Pillars of Corporate Governance
In all ramifications of human endeavour, the foundation of corporate governance is the attitude and practice of the society. Inam (2006) postulated that these values are based on the following:
1) Accountability of power, based on the fundamental beliefs that power should be exercised to promote human well-being.
2) Democratic values, which relate to the sharing of power, representation and participation.
3) The sense of right and wrong.
4) Efficient and effective use of resources.
5) Protection of human rights and freedoms, and maintenance of law and order and security of lives and property.
6) Recognition of the government as the only entity that can use force to maintain public orderliness and national security, and
7) Attitude towards the generation and accumulation of wealth by handwork.
Models of Corporate Governance
There are two major models examined in this study and they are the Anglo-American and Non-Anglo American models:
The Anglo–American Model
Corporate governance around the world differs according to the variety of capitalism in which they are embedded. Under this framework, there is the liberal model which is common in Anglo-American countries tends to give priority to shareholders’ interest. It has also been embraced because it appears to be based on laws, rules and regulations.
The coordinated model which is found in Continental Europe and Japan also recognizes the interests of workers, managers, suppliers, customers, and the host community.
However, each model has its own advantage and distinctively competitive disadvantage.
The liberal model of corporate governance encourages radical innovation and cost competition, whereas the coordinated model of corporate governance facilitates incremental innovation and quality competition. On this premise, there are important differences between the United State recent approach to governance issues and what has been obtainable in the United Kingdom.
In the United States, a corporation is governed by a board of directors, which has the power to choose an executive officer, usually known as the chief executive officer. The Chief Executive Officer has broad powers to manage the corporation on a daily basis, but needs to get board approval
for certain major actions, such as hiring his/her immediate subordinates, raising money, acquiring another company, major capital expansions, or other expensive projects. Other duties of the board may
include policy setting, decision making, monitoring management’s performance, or corporate control. The board of directors is normally selected by and responsible to the shareholders. Moreover, the byelaws of
many companies make it difficult for all but the largest shareholders to have any influence over the make-up of the board; normally, individual shareholders are not offered a choice of board nominees
among which to choose, but are merely asked to rubberstamp the nominees of the sitting board. Importantly, perverse incentives have pervaded many corporate boards in developed world, with board members beholden to the chief executive whose actions they are intended to oversee. Ironically, members of the board of directors are, in most cases, CEOs of other corporations so critics of corporate governance see this as a conflict of interest.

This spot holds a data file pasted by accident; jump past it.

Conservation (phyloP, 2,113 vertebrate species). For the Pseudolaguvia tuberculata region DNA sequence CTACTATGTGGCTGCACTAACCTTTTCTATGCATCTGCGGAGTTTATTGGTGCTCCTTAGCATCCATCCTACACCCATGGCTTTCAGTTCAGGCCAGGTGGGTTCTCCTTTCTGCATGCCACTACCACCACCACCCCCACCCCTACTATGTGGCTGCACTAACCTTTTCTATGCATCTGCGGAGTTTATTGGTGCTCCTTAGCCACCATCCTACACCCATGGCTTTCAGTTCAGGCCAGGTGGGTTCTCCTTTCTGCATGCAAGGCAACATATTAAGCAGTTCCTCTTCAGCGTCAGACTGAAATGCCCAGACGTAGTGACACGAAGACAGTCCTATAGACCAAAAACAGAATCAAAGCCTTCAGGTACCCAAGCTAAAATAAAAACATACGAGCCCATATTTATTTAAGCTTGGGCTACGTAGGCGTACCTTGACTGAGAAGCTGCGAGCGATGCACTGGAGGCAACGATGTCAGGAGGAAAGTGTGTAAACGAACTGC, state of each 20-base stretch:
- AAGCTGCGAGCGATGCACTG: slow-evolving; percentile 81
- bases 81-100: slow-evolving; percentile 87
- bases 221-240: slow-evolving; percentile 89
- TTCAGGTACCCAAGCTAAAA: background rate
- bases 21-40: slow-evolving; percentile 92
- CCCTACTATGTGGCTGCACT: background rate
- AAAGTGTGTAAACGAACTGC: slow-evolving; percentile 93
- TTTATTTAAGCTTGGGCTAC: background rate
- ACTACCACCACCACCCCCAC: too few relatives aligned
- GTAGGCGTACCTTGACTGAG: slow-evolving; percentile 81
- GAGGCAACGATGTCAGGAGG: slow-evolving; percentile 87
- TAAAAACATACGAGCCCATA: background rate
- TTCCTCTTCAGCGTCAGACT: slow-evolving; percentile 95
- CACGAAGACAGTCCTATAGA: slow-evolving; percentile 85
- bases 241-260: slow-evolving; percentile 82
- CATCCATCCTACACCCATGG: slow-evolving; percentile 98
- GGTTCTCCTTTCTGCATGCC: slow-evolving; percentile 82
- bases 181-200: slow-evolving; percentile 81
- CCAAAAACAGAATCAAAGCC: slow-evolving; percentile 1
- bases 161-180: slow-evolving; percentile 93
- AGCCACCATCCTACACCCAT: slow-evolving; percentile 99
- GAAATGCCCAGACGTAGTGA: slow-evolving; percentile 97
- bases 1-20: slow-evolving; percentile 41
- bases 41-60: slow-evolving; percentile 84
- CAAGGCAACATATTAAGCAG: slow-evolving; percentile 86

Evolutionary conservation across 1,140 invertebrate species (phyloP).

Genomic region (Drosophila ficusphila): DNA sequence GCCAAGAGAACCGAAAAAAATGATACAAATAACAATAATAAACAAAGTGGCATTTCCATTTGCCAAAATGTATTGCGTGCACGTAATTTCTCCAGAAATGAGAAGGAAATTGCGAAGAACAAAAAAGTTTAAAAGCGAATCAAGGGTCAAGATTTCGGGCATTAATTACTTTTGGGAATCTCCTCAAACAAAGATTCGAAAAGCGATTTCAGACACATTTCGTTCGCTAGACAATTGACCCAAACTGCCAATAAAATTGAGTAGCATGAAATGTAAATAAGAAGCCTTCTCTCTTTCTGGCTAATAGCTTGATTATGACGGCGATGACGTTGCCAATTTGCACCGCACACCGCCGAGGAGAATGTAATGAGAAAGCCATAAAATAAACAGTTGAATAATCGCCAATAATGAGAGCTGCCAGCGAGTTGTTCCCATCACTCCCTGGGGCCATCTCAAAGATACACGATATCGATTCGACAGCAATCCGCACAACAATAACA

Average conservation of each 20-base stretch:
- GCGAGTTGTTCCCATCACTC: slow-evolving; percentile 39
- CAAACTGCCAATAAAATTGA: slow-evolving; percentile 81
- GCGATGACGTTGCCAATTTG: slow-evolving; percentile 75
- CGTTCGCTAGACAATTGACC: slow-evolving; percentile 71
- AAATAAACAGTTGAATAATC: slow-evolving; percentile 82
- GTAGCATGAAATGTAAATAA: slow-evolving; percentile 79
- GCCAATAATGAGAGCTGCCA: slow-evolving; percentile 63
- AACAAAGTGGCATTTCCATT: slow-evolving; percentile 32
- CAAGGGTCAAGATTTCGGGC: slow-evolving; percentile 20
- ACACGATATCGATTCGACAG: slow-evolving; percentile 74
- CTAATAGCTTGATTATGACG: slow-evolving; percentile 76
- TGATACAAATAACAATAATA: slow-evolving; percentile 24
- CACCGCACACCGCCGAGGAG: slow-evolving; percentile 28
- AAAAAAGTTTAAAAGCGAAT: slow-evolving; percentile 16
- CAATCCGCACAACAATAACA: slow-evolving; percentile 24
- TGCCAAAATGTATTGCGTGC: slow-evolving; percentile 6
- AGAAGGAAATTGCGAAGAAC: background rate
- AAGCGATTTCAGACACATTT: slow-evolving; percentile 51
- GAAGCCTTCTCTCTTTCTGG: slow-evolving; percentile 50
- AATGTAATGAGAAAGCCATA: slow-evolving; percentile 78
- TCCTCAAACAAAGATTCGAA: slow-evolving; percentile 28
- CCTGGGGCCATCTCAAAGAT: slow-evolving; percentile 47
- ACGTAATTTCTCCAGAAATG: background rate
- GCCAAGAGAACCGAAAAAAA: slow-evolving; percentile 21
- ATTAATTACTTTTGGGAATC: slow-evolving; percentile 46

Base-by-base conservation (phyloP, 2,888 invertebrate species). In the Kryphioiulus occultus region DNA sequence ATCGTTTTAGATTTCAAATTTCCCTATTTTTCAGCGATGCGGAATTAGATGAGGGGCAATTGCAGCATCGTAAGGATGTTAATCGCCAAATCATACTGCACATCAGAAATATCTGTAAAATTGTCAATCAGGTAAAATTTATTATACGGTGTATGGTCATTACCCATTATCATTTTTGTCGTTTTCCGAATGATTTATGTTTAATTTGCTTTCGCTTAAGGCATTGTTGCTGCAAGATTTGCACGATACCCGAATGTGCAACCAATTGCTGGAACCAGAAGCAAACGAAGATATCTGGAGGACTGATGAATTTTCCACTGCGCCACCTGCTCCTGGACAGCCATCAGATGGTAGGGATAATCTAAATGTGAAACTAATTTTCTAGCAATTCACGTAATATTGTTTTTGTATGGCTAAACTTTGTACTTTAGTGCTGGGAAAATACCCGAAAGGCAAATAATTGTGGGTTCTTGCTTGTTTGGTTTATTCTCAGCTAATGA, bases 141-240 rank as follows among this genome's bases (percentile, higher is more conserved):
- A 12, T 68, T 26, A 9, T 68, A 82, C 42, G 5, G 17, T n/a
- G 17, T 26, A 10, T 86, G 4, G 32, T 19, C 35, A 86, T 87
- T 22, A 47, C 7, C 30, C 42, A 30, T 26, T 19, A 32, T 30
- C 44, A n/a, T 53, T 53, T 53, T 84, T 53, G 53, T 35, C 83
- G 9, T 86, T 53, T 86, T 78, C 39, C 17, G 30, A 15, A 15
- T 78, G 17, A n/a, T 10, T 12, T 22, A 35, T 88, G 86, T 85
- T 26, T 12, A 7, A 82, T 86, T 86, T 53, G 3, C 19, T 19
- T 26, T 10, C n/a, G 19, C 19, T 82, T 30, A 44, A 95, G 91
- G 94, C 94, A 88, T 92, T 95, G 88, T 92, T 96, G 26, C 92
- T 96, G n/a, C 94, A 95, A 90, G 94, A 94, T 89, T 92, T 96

The United Kingdom has pioneered a flexible model of regulating corporate governance, known as the ‘comply or explain’ code of governance. This principle is based on a code that lists out
recommended practices, such as the separation of CEOs’ contracts, the introduction of a minimum number of non-executive directors, the independent directors, the designated roles, and audit and nomination committees. All the publicly listed companies in the United Kingdom have to either apply those principles or, explain in a designated part of their annual reports why they have decided not to apply those principles. The monitoring of those explanations is left in the hands of shareholders
themselves. The tenet of this code is that one size does not fit all in matters of corporate governance and that, instead of a statutory regime like that of the Sarbanes-Oxley Act in the United State, the best strategy
is to leave some flexibility to companies in other to enable them make better choices most suitable for their peculiar circumstances. If they have good reasons to deviate from the sound rules, they should be able to
convincingly explain to their shareholders.
In most of the East Asian countries, family-owned businesses dominate the business environment. A study by Claessens Djankov and Lang (2000) showed that the top 15 families in East Asia were found to be dominated by listed corporate assets. In countries like Pakistan, Indonesia and the Philippines, the top 15 families controlled over 50% of public corporations through a system of family cross-holdings, thus dominating the capital markets. Family-owned companies also dominate the Latin model of corporate governance, that is, companies in Mexico, Italy, Spain, France (to a certain extent), Brazil, Argentina, and other countries in South America. The state also has a significant input in corporate governance in a number of East Asian economies. In some economies, it dominates corporate governance completely. Aside from Vietnam and other socialist states that most likely have higher state control levels, China has a high level of state dominance with over 80% of listed companies with state control. Singapore also has a relatively high level of about 50% and Malaysia also has relatively high level.
Accordingly, some renowned countries in East Asia have a relatively high degree of state ownership and control.